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Apologies - I've just checked the original surveyor notes and it states 'Brick built with cavities' for the construction...'main walls comprise two skins of solid material incorporating brick outerskin and cavity in between'...my assumption on the timber frame I'm afraid. The surveyor even recommended we fill the cavities!

Next door is a rented property and there was no change in carpets between tenants. I think you are right re: room layout as I believe the TV has been moved from the other side of the room to sit right next to the adjoining wall.

I guess I need more specific information on the construction of the adjoining wall...as you can tell I am totally out of my depth! What sort of local specialist do you recommend? What should I be looking around for?
 
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What cavity fill was it - polystyrene beads or blown fibre?

And presumably you never had the party wall cavity insulated as well did you?
 
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I believe it was polystyrene beads and no, the party wall was not insulated at the same time
 
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I can't see how cavity insulation would increase noise transmission through the cavity to this extent, but it may well be that poly beads are not as effective in blocking sound than fibre would be. But I don't know if that would translate to poly beads actually amplifying sound.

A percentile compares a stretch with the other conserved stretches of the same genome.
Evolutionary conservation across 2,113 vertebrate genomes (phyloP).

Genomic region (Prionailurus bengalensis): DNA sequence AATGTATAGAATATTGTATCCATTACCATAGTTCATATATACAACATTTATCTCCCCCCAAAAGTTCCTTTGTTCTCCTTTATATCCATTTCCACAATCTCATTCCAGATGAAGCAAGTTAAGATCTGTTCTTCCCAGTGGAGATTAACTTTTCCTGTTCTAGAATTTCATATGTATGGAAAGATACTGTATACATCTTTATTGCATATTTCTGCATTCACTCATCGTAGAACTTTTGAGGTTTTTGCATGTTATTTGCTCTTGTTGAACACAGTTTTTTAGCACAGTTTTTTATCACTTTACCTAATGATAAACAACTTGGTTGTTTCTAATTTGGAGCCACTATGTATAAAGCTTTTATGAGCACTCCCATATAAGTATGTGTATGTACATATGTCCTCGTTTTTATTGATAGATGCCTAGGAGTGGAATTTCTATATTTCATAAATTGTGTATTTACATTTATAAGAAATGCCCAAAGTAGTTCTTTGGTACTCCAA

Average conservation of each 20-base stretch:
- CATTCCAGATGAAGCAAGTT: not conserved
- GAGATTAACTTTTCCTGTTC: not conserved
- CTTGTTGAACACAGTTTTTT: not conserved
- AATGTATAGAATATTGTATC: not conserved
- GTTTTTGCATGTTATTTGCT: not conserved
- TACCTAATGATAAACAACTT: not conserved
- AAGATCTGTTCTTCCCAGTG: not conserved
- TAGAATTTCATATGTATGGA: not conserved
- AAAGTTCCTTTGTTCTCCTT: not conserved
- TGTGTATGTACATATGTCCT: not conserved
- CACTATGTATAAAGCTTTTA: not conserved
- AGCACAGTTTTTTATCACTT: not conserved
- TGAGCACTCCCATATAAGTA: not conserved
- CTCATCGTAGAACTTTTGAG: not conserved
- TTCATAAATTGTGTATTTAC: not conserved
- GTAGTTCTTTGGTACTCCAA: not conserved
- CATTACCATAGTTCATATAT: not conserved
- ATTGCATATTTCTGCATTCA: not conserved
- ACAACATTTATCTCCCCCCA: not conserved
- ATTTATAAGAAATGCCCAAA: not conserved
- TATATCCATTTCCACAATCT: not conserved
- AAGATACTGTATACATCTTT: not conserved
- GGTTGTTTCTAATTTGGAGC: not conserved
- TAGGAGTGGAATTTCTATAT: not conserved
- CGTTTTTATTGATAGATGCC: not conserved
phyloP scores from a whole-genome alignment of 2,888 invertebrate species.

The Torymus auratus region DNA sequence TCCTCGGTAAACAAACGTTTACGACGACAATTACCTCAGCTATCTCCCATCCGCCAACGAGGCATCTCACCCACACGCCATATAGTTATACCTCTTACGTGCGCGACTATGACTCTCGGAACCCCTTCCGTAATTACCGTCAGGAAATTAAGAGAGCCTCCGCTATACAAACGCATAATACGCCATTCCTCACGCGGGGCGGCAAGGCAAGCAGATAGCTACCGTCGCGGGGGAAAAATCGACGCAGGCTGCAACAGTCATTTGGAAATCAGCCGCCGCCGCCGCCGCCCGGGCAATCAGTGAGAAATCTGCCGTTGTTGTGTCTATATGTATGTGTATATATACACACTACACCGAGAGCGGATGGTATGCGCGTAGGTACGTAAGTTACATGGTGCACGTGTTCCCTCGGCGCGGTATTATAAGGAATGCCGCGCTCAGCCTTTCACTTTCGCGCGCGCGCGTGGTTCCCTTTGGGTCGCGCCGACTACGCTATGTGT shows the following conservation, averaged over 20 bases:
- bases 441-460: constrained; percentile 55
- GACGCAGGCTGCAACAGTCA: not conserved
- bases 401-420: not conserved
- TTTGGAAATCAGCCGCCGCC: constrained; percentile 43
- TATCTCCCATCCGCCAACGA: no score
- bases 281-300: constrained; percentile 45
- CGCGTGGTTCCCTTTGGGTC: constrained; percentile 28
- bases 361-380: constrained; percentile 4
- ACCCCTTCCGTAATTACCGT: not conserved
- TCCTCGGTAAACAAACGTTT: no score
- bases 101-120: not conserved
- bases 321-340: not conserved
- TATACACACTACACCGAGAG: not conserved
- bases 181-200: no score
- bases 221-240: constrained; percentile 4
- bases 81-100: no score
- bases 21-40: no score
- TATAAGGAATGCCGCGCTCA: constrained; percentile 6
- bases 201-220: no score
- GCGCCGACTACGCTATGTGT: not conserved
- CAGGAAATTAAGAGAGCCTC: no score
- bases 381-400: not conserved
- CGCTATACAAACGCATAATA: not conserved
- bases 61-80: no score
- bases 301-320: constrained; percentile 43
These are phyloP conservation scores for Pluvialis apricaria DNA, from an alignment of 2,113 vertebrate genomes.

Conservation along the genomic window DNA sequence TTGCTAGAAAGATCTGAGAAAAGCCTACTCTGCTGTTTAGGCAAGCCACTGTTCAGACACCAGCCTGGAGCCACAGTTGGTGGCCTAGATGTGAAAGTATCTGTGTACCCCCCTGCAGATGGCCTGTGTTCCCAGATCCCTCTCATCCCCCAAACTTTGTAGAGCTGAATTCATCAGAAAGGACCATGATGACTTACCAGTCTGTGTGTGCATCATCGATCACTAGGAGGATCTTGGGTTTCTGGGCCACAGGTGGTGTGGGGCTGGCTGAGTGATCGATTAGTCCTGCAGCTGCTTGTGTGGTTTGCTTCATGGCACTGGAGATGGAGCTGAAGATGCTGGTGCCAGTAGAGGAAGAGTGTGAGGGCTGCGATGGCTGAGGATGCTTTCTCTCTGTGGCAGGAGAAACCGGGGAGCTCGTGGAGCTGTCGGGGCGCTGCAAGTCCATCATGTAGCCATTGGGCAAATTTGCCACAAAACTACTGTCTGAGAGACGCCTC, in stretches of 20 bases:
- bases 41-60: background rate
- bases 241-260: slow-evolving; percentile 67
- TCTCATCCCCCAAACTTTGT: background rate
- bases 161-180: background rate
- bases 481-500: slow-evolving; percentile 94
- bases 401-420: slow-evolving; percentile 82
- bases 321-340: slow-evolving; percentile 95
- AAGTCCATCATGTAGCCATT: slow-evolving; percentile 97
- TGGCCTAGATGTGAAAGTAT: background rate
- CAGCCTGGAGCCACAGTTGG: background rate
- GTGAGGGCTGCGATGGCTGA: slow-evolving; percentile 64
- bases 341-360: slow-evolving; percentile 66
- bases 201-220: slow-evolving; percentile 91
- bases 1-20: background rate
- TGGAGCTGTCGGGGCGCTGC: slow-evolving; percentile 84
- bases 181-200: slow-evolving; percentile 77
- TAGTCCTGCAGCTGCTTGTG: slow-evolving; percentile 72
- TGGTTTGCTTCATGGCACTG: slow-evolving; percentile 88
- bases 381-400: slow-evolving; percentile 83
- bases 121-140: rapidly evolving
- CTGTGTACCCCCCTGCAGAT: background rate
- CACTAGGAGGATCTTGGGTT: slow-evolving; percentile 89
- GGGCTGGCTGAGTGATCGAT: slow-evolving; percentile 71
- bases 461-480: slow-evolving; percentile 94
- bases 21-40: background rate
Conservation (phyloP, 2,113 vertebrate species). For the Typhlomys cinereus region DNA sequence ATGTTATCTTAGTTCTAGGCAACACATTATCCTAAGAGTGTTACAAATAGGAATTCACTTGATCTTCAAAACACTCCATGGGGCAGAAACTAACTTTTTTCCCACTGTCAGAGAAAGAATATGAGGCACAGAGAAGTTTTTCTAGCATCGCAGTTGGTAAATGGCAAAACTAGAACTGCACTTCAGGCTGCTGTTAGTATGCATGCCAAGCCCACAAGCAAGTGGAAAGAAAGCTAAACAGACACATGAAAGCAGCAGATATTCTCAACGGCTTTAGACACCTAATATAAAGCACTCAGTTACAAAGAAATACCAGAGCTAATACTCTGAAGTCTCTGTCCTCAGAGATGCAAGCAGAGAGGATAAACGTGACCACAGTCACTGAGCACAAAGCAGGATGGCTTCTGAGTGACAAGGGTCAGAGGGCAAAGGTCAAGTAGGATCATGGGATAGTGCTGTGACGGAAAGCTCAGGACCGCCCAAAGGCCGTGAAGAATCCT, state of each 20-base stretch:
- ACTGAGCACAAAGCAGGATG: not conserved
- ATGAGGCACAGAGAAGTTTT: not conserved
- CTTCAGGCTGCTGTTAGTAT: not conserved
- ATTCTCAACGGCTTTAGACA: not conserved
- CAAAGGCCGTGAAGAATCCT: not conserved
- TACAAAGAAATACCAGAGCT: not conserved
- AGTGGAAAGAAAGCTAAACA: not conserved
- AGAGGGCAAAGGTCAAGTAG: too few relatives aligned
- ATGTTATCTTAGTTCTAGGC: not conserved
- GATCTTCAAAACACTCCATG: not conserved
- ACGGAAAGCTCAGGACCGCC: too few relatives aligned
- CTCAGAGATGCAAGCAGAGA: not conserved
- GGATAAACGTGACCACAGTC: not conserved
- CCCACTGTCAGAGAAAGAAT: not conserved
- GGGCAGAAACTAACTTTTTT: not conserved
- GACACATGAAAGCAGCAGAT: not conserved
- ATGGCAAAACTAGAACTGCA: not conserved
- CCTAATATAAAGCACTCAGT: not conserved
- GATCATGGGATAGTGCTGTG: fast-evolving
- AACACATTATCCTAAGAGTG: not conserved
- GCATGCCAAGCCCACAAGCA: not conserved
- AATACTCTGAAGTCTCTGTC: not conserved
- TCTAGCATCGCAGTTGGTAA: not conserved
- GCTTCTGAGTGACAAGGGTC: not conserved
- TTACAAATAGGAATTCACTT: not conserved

It may well be that the acoustic properties have changed to such an extent that sound which would otherwise have gone out of your house, or came in, which may have masked the noise from next door, have now reduced, and so the sound from next door may seem louder and more prevalent. Add this to a different lifestyle of the neighbours, and it may seem more noisy.

You are going to find this very difficult now as every noise you hear, is going to appear 10x as noisy as it actually is, and much noisier than you thought it was 2 years ago.
 
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Thanks for the replies Woody

Is there anything that can be done? The only thing I can think of are to add acoustic boards where there currently aren't any, although doing something like this in the bathroom is not something I'd necessarily like to get involved in as it is all tiled. Alternatively (or maybe as well) most of the interior walls / floors are not currently insulated at all so would this help to some extent? I've also considered putting up an insulated stud wall in the lounge (to cut off the open plan stairs & adjoining wall) but the loss of space from the main room would be a shame...

As before, who would be a good person locally to get some advice from re: the current situation? I'm googling for acoustic solutions but only really finding manufacturers...is there something else I should be searching for? :(
 
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The Party wall WILL be solid in a 70`s house...unfortunately it`s bang in the middle of the "bears arse" time of building :cry: ie. rough...so the P/wall will be full of voids because the brickies were on a price. Save your money - just get the acoustic material and construct a framed wall in front of p/wall not fixed with nails/screws. Good luck , and try some more googling.